Educating Spaniards to see the light on energy saving

Spanish government blows a gasket over oil-consumption profligacy

Alfredo garcía francés
(From El Pais (International July 27th 2008)

Educating Spaniards to see the light on energy saving as oil prices surge

Government drawing up plan to shave some €5 billion off fuel import bill

With Spain in the throes of its worst-ever economic crisis since the 1993 recession and suffering badly from the surge in oil prices oil, the government is trying to wean the country off its heavy reliance on imported fuel. Industry, Tourism and Trade Minister Miguel Sebastián is drawing up an energy-efficiency plan for the period 2008-2011 which aims to reduce imports of crude by 44 million barrels a year, which would wipe around €5 billion off the country’s energy import bill.

According to a study carried out in 2006 by the European Union’s statistics office Eurostat, Spain imports 81 percent of the energy it uses domestically.
That is 27.2 percent more than the average in the EU. Spain is also one of the least efficient consumers of energy in the bloc.
Spain has the second-largest current account deficit in the industrialized world after the United States, largely due to a huge trade shortfall, which has felt the effects of a doubling in oil prices over the past year.

According to figures released earlier this week by the Industry, Tourism and Trade Ministry, the trade deficit in the first fivemonths of the yearwidened 13.0 percent from a year earlier to €42.840 billion, as imports climbed 10.1 percent to €124.856 billion.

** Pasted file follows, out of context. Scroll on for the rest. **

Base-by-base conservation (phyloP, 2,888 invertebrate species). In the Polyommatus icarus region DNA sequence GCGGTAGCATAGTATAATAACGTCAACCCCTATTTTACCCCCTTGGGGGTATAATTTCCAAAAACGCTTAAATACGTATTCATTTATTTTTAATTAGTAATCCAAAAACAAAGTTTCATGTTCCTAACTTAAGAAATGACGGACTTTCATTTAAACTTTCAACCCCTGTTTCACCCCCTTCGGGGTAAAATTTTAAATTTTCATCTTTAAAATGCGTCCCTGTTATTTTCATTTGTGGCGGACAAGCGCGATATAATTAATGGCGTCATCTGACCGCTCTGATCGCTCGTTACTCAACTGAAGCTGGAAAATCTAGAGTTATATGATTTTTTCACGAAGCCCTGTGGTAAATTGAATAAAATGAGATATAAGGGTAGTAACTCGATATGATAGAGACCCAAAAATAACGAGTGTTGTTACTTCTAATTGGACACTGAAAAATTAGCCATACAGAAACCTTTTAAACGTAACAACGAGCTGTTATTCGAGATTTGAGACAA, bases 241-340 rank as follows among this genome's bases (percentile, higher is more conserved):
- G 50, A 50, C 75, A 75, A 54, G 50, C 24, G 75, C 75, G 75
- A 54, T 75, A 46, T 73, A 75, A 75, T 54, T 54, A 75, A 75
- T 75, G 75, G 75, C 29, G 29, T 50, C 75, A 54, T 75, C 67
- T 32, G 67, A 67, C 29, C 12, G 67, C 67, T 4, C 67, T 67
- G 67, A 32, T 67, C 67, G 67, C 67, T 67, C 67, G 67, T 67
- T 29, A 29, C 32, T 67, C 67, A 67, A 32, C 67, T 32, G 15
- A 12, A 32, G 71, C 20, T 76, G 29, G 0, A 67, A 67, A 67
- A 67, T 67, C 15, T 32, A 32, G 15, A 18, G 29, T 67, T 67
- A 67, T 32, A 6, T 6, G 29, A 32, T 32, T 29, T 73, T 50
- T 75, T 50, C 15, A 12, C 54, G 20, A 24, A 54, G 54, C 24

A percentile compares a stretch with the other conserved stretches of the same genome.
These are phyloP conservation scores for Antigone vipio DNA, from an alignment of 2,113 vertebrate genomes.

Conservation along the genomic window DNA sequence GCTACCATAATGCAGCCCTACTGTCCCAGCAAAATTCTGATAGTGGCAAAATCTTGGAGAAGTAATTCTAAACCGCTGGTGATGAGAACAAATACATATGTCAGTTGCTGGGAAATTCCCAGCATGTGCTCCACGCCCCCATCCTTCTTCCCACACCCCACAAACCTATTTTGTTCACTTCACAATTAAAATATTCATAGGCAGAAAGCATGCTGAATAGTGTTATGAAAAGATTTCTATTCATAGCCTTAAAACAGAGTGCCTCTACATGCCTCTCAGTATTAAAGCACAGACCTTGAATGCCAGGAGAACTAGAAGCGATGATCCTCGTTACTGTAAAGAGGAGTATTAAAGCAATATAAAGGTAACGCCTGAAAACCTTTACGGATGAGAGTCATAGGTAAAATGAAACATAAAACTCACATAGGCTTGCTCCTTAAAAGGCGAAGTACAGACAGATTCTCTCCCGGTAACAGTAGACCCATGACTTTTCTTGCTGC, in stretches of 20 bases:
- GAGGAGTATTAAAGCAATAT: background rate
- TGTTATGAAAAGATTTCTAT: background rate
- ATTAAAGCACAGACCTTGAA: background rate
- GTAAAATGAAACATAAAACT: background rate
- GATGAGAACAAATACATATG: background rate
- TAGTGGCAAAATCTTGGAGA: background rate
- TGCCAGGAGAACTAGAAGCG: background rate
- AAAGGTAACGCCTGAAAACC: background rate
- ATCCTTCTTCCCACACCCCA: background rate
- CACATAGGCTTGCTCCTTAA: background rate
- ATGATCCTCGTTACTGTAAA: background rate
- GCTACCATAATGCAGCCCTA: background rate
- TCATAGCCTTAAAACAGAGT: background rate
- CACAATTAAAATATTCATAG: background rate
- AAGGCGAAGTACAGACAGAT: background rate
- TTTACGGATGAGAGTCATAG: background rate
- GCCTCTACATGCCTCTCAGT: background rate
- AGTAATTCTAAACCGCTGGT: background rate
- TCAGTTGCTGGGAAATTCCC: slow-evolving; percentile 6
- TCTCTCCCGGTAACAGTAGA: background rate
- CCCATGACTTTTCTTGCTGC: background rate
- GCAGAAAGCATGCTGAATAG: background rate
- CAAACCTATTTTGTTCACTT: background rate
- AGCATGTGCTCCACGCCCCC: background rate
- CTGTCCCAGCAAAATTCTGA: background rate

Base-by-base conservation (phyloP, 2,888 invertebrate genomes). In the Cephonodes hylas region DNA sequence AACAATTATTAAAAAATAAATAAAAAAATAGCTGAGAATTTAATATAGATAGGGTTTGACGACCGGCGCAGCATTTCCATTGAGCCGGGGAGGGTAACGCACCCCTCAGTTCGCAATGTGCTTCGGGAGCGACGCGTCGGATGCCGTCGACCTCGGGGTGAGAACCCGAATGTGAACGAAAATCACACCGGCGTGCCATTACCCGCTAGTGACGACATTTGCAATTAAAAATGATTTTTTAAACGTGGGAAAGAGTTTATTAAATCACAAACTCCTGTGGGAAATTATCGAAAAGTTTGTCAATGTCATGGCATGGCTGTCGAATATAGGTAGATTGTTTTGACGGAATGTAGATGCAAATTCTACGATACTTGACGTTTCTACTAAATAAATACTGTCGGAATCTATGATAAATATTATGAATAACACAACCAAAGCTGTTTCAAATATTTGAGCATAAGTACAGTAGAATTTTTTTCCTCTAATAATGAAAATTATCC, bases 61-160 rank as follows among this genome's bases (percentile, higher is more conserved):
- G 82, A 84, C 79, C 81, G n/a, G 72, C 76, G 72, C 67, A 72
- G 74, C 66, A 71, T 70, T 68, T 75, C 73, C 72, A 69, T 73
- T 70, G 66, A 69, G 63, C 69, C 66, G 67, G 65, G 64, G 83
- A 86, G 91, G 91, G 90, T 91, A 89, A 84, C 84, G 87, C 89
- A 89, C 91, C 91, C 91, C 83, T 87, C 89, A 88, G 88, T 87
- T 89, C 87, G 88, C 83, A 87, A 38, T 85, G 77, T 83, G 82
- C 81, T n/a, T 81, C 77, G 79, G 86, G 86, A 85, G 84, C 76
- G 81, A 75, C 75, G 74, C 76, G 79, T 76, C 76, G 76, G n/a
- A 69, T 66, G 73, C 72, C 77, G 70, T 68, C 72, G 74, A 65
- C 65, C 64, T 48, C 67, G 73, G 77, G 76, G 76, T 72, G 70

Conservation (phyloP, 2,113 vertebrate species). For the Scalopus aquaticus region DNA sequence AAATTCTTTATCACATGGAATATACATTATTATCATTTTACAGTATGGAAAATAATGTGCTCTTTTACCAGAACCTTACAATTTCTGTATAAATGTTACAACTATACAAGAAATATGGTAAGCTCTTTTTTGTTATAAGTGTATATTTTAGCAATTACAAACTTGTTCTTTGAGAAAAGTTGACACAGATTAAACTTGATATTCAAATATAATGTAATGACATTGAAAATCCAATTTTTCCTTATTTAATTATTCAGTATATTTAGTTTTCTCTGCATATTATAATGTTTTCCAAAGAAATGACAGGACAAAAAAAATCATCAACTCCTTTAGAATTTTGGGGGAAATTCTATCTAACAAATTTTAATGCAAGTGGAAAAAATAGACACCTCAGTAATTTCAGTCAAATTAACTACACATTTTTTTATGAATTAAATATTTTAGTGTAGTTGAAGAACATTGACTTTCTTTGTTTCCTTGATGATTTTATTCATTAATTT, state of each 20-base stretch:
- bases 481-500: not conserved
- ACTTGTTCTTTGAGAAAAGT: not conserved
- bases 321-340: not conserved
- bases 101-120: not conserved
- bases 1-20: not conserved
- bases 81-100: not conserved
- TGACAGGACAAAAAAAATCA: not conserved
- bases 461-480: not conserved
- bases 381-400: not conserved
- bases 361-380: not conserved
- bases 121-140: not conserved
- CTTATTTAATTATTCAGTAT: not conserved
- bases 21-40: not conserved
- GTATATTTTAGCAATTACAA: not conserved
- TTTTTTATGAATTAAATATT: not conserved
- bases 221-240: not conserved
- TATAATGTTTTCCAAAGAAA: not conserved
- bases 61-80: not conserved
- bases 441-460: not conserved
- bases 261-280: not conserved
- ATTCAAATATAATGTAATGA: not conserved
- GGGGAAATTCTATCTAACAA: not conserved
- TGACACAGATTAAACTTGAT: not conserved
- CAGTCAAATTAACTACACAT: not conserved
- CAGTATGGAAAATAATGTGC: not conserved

The Ministry said if oil prices had remained at the same levels as a year earlier, imports would have increased by only 3.9 percent and the trade shortfall would have shrunk by 5.5 percent.
Industry accounts for 31 percent of energy consumption in Spain and households some 20 percent. However, despite an 11-percent hike in electricity rates this year and the economic crisis, experts believe the government will still have a hard time persuading consumers of the benefits of being more conscious about saving energy.

“We are not aware in Spain,” says Ladislao Martínez, the spokesman for environmental group Ecologistas en Acción. “This is a country of newly rich.” According toMartínez, using the most energy-efficient technology alone is not enough. “It’s not logical that a household comprising three people buys a refrigerator designed for a household of eight in the same way that it doesn’t make any sense to cut butter with an electric saw,” he says. “The idea that saving means living less well is mistaken.”

Ecologistas en Acción identifies three basic areas in which households can cut down on energy use: lightning, refrigeration and air-conditioning. The latter is one of the personal bugbears of Sebastían, who has laid down the law on its use at the Industry Ministry. Few households had air-conditioning in Spain some 10 years ago but with greater wealth many now rely on it to escape the heat of summer.
Ecologistas en Acción says one of the simplest ways to cut down on energy use is to change incandescent light bulbs for compact fluorescent ones. Martínez said that measure alone could save 70 percent of the energy used for lighting. Another simple energy-saving device is to make sure refrigerators are placed where air can circulate freely behind them.

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